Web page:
Republican Ad Labels Lew Fidler A ‘Bacon and Eggs Kind of Jew’

bacon and eggs 2 Republican Ad Labels Lew Fidler A Bacon and Eggs Kind of Jew Oy.

With the next Tuesday’s vote in the special election to replace former State Senator Carl Kruger fast approaching, the latest advertisement, on the back cover of both Hamodia and the Flatbush Jewish Journal, quotes the Democratic candidate, Councilman Lew Fidler, in a way to cast doubt on his own religious convictions.

Quoting a 2008 article from this publication about the Jewish vote in the 2008 Presidential election, the advertisement leads, “Lew Fidler, who refers to himeslf as a ‘bacon and eggs kind of Jew.'”

The ad furthermore attempts to drive a wedge between Mr. Fidler and Orthodox Jewish power broker Assemblyman Dov Hikind, quoting Mr. Fidler saying, “Dov is guilty of looking at Jews monolithically. I don’t think he’s thinking of a Jew like me.”

The online versions of both ads do not directly say who paid for them, but the photo, style, and logo are basically identical to advertisements identifiably paid for by the Senate Republicans’ campaign operations.

The rest of the ad compares the positions of the Republican candidate, attorney David Storobin, to Mr. Hikind’s own conservative beliefs in order to associate the two together, though Mr. Hikind has not publicly endorsed in this race yet. Mr. Fidler previously ran his own ad associating himself with Mr. Hikind.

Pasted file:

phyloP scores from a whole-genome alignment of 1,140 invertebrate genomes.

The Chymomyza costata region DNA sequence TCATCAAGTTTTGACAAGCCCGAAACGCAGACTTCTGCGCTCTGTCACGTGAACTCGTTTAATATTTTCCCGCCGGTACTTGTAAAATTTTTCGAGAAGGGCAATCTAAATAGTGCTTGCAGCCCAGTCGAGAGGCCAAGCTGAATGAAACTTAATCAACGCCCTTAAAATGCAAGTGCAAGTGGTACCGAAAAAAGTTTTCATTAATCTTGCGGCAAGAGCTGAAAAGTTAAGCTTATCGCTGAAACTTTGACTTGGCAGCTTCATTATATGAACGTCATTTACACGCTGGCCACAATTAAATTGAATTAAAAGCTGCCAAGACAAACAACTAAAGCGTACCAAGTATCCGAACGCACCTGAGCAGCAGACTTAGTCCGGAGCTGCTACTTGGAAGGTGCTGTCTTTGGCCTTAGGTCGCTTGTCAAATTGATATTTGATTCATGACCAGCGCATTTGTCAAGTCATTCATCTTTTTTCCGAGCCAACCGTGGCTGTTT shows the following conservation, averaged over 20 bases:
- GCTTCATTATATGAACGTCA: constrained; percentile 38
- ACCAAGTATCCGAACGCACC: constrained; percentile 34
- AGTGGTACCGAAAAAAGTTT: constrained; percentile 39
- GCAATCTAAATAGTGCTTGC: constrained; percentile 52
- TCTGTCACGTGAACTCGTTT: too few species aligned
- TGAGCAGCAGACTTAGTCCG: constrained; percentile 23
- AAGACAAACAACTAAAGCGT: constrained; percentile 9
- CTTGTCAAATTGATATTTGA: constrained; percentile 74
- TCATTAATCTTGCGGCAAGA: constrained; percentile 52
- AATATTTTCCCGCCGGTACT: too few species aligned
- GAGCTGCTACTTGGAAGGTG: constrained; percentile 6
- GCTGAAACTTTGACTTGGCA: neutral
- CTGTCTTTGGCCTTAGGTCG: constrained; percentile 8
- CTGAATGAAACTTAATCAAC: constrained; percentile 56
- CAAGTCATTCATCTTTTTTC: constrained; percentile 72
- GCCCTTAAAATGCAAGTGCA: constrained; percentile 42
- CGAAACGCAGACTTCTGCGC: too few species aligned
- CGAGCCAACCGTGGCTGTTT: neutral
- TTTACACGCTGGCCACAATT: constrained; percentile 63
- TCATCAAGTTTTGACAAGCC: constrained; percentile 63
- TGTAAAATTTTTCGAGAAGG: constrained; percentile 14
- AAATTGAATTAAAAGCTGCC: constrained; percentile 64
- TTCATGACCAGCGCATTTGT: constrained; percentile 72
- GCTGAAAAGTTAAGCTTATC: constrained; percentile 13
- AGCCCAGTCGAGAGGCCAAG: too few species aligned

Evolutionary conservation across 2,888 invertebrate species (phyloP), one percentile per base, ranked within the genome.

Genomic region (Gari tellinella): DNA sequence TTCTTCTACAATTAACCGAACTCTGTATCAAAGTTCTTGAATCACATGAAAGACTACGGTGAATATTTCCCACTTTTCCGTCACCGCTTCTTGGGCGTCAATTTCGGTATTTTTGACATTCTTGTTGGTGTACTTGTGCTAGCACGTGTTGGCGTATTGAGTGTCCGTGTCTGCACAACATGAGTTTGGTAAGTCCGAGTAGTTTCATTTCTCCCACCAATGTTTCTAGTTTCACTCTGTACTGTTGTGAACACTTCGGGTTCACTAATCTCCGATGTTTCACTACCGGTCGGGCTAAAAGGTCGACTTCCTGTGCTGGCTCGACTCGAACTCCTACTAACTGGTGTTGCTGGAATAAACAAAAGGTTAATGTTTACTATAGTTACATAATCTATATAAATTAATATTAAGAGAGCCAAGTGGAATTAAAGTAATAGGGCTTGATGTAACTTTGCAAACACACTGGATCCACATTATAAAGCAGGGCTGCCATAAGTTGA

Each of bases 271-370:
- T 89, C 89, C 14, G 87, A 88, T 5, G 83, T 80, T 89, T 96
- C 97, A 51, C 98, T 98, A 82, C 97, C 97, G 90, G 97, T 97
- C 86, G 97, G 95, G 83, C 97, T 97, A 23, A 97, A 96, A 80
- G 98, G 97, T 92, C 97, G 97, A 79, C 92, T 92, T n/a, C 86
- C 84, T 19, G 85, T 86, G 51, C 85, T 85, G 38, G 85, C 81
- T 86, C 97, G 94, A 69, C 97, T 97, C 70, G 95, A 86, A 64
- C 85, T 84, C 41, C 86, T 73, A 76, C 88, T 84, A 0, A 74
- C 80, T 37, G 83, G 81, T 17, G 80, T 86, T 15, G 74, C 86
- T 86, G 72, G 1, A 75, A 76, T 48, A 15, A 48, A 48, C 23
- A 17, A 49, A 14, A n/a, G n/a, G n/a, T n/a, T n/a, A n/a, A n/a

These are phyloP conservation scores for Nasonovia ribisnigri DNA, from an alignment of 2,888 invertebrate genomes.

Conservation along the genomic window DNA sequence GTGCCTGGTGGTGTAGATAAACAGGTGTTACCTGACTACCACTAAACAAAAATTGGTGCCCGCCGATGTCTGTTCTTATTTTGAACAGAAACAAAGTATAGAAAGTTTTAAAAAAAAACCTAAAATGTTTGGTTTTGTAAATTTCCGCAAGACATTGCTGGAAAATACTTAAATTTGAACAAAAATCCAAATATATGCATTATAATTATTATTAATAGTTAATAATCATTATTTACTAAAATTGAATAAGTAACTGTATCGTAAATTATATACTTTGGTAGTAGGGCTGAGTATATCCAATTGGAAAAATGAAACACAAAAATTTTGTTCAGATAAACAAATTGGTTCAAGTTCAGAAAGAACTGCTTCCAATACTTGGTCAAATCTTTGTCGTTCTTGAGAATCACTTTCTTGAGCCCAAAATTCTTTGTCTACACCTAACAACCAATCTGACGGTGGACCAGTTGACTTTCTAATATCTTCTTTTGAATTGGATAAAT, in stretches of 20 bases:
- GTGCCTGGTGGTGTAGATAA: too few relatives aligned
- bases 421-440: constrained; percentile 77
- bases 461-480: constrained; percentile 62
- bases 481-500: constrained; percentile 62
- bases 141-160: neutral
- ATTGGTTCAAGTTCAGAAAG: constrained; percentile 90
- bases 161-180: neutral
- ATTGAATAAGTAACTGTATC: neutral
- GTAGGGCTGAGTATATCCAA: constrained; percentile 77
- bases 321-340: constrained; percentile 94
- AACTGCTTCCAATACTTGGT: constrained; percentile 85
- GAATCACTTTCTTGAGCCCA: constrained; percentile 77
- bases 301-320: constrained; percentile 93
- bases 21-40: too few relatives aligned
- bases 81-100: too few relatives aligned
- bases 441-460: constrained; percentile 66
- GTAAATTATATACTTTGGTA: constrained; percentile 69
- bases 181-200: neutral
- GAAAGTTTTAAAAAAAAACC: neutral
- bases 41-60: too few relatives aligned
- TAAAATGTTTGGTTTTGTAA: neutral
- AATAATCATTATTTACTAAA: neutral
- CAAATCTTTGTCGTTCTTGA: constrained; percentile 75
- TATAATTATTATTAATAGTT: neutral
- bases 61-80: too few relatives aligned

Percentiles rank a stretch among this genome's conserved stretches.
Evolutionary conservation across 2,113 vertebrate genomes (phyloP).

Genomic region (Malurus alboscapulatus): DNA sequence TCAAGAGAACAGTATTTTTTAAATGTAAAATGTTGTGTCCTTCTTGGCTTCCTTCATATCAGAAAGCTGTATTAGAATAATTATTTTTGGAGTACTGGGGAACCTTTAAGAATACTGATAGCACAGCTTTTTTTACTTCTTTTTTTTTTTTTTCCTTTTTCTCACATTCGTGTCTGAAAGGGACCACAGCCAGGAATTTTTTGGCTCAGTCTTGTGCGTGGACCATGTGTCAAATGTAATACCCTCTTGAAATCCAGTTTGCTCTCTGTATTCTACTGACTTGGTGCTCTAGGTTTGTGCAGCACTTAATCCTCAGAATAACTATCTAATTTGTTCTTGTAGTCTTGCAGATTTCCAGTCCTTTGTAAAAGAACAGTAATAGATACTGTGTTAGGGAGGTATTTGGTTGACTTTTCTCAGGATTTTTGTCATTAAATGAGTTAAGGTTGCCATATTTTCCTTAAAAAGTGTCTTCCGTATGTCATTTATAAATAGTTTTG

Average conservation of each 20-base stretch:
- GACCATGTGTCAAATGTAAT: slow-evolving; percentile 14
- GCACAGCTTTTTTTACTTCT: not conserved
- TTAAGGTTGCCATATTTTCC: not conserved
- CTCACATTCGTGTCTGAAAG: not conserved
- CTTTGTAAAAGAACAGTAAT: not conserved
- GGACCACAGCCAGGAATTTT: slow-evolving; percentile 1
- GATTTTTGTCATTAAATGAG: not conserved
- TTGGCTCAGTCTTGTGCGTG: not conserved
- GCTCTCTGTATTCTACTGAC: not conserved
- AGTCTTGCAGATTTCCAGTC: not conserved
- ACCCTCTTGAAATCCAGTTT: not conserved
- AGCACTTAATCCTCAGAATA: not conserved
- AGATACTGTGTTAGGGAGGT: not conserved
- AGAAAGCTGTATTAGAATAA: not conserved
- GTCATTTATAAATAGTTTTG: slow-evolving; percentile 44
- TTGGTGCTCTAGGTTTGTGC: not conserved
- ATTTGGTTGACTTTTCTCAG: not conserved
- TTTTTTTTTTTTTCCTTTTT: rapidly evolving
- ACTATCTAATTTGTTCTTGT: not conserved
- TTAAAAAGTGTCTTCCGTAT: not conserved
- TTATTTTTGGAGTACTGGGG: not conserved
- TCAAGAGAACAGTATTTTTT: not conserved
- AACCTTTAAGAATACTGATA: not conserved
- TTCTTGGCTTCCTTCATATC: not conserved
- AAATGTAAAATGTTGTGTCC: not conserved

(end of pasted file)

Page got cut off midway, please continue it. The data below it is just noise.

(On the front page of the Flatbush Jewish Journal is another scathing ad saying “Liberal Democrat Lew Fidler Wants To Teach Same Gender Marriage To 6 Year Old Children.”)

View the ad below:
bacon and eggs 3 Republican Ad Labels Lew Fidler A Bacon and Eggs Kind of Jew


Article continues below
More from Politics
STAR OF DAVID OR 'PLAIN STAR'?   If you thought "CP Time" was impolitic, on July 2 Donald Trump posted a picture on Twitter of a Star of David on top of a pile of cash next to Hillary Clinton's face. You'd think after the aforementioned crime stats incident (or after engaging a user called "@WhiteGenocideTM," or blasting out a quote from Benito Mussolini, or...) Trump would have learned to wait a full 15 seconds before hitting the "Tweet" button. But not only was the gaffe itself bad, the attempts at damage control made the BP oil spill response look a virtuoso performance.  About two hours after the image went up on Trump's account, somebody took it down and replaced it with a similar picture that swapped the hexagram with a circle (bearing the same legend "Most Corrupt Candidate Ever!"!). Believe it or not, it actually got worse from there. As reports arose that the first image had originated on a white supremacist message board, Trump insisted that the shape was a "sheriff's star," or "plain star," not a Star of David. And he continued to sulk about the coverage online and in public for days afterward, even when the media was clearly ready to move on. This refusal to just let some bad press go would haunt him later on.
Donald Trump More Or Less Says He’ll Keep On Tweeting as President